Week of Thursday, April 26, 2007
Mildred A. “Midge” Yost, 77, Lecompton, died April 16, 2007, at her home.
She was born Feb. 5, 1930, in Ozawkie, the daughter of Cleve and Ada Miller Johnson.
She married George E. Yost March 12, 1949, in Topeka. He survives. Other survivors include two sons, Joe Yost, Lecompton, and Jay Yost, Topeka; four grandchildren; one great-grandson; a brother, A.R. “Swede” Johnson, Clovis, N.M.; and a sister, “Dort” Jeffers, Linwood.
Funeral services were April 20 at Davidson Funeral Home, Topeka. Interment followed in the Ozawkie Cemetery. Memorial contributions can be made to the Douglas County Visiting Nurses and Hospice Care and sent in care of the funeral home, 1035 N. Kansas, Topeka, 66608.
Derick D. Sparks, 25, Topeka, died April 20, 2007, at an Alexandria, La., hospital.
He was born Oct. 7, 1981, at Topeka. Mr. Sparks worked as a roofer and for the Helping Hands Humane Society in Topeka.
He is survived by his mother, Patsy G. Baker, Meriden; a daughter, Nevaeh A. Hamilton, Topeka; a brother, Shawn Sparks, Topeka; and his grandparents, Jack and Wanda Davidson, Topeka.
Funeral services will be at 7 p.m. Thursday, April 26, at the Barnett-Chapel Oaks Meriden Chapel in Meriden. Visitation will be from 5 to 7 p.m. Thursday prior to the services. Cremation will follow the services. Memorials can be made to Derick D. Sparks Memorial and sent in care of Barnett-Chapel Oaks Chapel, P.O. Box 331, Meriden, 66512.
Lyle E. Mumaw
Lyle E. Mumaw, 74, Belvue, died April 19, 2007, at his home.
He was born May 18, 1932 in Onaga, the son of Lloyd and Genevieve Henderson Mumaw. He graduated from Onaga High School in 1950 and graduated from Pittsburg State in 1954 with a bachelor’s degree in teaching. He worked for Goodyear Tire and Rubber Company in management for 33 years and retired in 1987. He owned and operated Belvue Motor Company from 1967 to 2001. He was a member of the Masonic Lodge No. 90, Topeka, Scottish Rite, Topeka, Arab Shrine of Topeka and a member of the Belvue United Methodist Church.
He married Treva Joy Armstrong Dec. 28, 1952, at Bucks Grove. She survives. Other survivors include two sons, Kyle “Kip” Mumaw, Louisville, and Curtis Mumaw, Ozawkie; a daughter, Leann DeLong, Topeka; a sister, Freda Donovan, Kansas City, Mo.; eight grandchildren; two great-grandsons. He was preceded in death by a brother, Claire Mumaw.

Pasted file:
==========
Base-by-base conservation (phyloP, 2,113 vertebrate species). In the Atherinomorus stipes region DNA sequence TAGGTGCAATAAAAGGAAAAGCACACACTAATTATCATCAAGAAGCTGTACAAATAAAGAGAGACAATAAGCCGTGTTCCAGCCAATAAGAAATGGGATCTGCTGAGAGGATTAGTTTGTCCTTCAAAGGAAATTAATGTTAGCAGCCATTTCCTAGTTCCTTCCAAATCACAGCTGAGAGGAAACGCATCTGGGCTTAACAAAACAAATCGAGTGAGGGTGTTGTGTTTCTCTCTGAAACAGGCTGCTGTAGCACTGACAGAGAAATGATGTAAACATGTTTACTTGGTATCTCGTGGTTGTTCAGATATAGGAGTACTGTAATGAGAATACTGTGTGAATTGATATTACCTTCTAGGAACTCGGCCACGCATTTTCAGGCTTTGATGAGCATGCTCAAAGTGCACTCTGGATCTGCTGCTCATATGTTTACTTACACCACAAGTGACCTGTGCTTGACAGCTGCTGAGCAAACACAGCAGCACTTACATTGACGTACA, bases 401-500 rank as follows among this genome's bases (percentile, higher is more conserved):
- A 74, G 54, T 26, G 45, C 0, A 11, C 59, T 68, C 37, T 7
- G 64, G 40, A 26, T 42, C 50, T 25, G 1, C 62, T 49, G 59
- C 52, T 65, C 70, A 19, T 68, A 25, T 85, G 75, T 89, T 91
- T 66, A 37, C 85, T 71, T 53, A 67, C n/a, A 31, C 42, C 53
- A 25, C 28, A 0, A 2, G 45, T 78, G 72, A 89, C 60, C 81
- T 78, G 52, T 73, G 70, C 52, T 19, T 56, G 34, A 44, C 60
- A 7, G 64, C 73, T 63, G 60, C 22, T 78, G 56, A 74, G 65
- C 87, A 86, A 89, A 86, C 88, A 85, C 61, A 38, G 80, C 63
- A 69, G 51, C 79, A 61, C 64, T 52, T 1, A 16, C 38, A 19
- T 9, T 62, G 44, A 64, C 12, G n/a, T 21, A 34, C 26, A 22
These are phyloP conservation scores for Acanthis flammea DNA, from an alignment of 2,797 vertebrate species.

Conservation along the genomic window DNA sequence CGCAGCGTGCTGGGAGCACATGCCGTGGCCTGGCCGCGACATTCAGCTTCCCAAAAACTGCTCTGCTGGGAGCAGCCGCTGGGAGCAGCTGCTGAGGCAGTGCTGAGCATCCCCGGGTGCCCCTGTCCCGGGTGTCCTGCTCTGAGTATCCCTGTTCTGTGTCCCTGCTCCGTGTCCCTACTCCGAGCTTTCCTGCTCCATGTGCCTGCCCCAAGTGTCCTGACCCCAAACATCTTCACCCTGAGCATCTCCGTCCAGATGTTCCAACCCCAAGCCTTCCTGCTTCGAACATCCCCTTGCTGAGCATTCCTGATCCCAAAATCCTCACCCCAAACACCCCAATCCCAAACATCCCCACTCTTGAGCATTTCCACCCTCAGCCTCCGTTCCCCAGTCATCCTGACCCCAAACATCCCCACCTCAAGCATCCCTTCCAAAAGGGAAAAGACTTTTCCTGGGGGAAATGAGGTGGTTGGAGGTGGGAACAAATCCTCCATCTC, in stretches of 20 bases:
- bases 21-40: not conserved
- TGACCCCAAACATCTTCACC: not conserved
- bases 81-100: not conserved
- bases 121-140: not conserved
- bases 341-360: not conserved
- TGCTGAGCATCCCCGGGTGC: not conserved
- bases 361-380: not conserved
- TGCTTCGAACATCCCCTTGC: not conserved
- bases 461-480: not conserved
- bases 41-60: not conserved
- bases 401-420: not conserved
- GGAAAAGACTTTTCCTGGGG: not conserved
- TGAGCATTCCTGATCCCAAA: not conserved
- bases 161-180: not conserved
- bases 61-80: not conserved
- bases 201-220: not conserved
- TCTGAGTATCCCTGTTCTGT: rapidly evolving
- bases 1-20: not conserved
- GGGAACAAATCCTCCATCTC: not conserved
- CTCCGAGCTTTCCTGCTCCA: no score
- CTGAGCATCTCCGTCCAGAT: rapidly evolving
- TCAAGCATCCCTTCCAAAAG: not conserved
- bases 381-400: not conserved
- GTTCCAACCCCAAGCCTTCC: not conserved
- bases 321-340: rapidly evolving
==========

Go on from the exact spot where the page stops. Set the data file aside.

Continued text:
Funeral services were April 23 at Mercer Funeral Home, Holton. Burial was in the Havensville Cemetery. Memorials can be given to the Belvue United Methodist Church and sent in care of the funeral home, P.O. Box 270, Holton, 66436. Online condolences are available at mercerfuneralhomes.com.
Rita M. Burdiek
Rita M. Burdiek, 80, Centralia, died April 18, 2007, due to complications from congestive heart failure.
She married Walter J. Burdiek Feb. 5, 1948, at Baileyville. He survives.
The couple farmed and she was a homemaker for many years. She worked in the kitchen at Country View Estates Care Home, Seneca, from 1976 to 2000.
Survivors include six sons, Tim Burdiek, Alan Burdiek, Larry Burdiek, all of Centralia, Roger Burdiek, Soldier, Mark Burdiek, Silver Lake, and Dennis “Butch” Burdiek, Valley Falls; four daughters, Linda Martin, Topeka, Sharon Lueger, Seneca, Marlene Rempe, Corning, and Janet Lueger, St. Marys; her brothers, Gilbert Broxterman, Cletus Broxterman, and Daniel Broxterman; her sisters, Evelyn Burdiek, and Maxine Strathman; 28 grandchildren; one great-grandchild. She was preceded in death by one grandson, Brent Burdiek.
Mass of Christian Burial was April 21 at St. Patrick’s Church, Corning. Memorials can be made to St. Patrick’s Cemetery, Eastridge Care Home in Centralia, or Abundant Life Hospice in Horton, and can be sent to the family.
Margaret Wright Maxwell, 93, New York City, died April 17, 2007, at a hospice in New York.
She was born Sept. 3, 1913, in Topeka and grew up on a farm near Grantville, the daughter of Mary Ritchie and Talmadge Wright, descendants of the pioneer Kansas families of Ritchie, Clark and Wright.